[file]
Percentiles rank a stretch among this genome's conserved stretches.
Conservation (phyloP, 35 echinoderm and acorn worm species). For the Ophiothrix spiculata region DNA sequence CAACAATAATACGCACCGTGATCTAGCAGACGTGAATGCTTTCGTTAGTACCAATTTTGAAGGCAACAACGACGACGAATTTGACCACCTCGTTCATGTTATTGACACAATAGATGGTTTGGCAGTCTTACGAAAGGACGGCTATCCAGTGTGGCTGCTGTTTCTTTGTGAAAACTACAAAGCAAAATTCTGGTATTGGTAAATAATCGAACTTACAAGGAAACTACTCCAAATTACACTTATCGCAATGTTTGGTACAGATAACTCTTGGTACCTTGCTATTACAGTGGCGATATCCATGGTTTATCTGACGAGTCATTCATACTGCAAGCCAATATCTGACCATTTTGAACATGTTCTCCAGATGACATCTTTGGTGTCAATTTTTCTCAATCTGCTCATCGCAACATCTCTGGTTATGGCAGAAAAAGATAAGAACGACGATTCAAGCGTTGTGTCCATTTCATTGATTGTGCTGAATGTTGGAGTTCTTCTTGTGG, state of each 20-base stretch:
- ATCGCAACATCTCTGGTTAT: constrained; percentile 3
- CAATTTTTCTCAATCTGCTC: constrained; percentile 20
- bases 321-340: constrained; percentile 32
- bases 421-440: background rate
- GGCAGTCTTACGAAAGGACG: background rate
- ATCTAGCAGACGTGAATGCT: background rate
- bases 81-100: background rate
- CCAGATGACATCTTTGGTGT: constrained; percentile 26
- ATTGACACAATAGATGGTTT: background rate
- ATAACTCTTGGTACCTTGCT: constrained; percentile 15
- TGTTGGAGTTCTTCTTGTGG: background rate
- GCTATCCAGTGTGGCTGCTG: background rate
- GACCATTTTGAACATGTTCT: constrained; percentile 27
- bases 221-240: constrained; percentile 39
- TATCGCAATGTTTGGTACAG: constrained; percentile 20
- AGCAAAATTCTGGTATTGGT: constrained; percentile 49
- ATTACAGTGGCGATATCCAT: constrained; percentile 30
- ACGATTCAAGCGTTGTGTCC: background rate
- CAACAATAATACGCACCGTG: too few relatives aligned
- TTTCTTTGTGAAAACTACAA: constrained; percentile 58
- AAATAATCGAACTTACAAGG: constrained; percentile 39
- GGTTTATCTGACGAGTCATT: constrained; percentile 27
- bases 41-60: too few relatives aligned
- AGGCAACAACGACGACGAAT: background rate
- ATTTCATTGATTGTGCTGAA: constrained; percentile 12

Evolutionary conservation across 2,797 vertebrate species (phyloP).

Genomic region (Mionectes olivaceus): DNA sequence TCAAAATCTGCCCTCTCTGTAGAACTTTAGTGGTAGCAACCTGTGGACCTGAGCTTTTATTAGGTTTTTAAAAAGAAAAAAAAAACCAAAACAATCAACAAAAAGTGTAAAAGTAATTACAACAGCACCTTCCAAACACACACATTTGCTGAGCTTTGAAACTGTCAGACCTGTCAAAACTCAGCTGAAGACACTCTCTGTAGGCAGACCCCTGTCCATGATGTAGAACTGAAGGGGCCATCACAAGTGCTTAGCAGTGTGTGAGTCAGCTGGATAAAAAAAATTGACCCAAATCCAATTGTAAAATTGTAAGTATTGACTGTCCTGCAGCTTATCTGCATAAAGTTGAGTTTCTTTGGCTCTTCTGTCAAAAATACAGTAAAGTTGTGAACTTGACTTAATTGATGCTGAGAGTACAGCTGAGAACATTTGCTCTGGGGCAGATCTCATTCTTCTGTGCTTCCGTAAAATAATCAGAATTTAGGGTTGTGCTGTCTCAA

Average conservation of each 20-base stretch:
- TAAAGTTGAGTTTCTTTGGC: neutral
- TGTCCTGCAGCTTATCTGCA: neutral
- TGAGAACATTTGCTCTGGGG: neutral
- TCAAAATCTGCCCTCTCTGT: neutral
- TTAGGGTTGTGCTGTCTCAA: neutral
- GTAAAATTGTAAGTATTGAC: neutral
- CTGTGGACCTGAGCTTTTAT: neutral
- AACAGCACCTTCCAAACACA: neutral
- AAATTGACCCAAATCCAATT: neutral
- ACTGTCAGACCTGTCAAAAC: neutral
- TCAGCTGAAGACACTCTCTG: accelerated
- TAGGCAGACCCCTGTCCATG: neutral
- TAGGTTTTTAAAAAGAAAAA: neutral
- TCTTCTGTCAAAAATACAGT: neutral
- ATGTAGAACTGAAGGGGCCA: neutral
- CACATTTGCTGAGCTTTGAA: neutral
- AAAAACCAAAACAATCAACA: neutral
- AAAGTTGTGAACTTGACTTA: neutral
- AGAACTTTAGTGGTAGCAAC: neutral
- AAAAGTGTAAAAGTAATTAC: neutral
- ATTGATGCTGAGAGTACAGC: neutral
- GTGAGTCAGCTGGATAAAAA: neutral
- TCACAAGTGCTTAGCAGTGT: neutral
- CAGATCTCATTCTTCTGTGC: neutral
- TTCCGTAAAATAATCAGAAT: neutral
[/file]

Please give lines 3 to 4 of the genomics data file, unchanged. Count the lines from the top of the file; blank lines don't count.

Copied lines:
- ATCGCAACATCTCTGGTTAT: constrained; percentile 3
- CAATTTTTCTCAATCTGCTC: constrained; percentile 20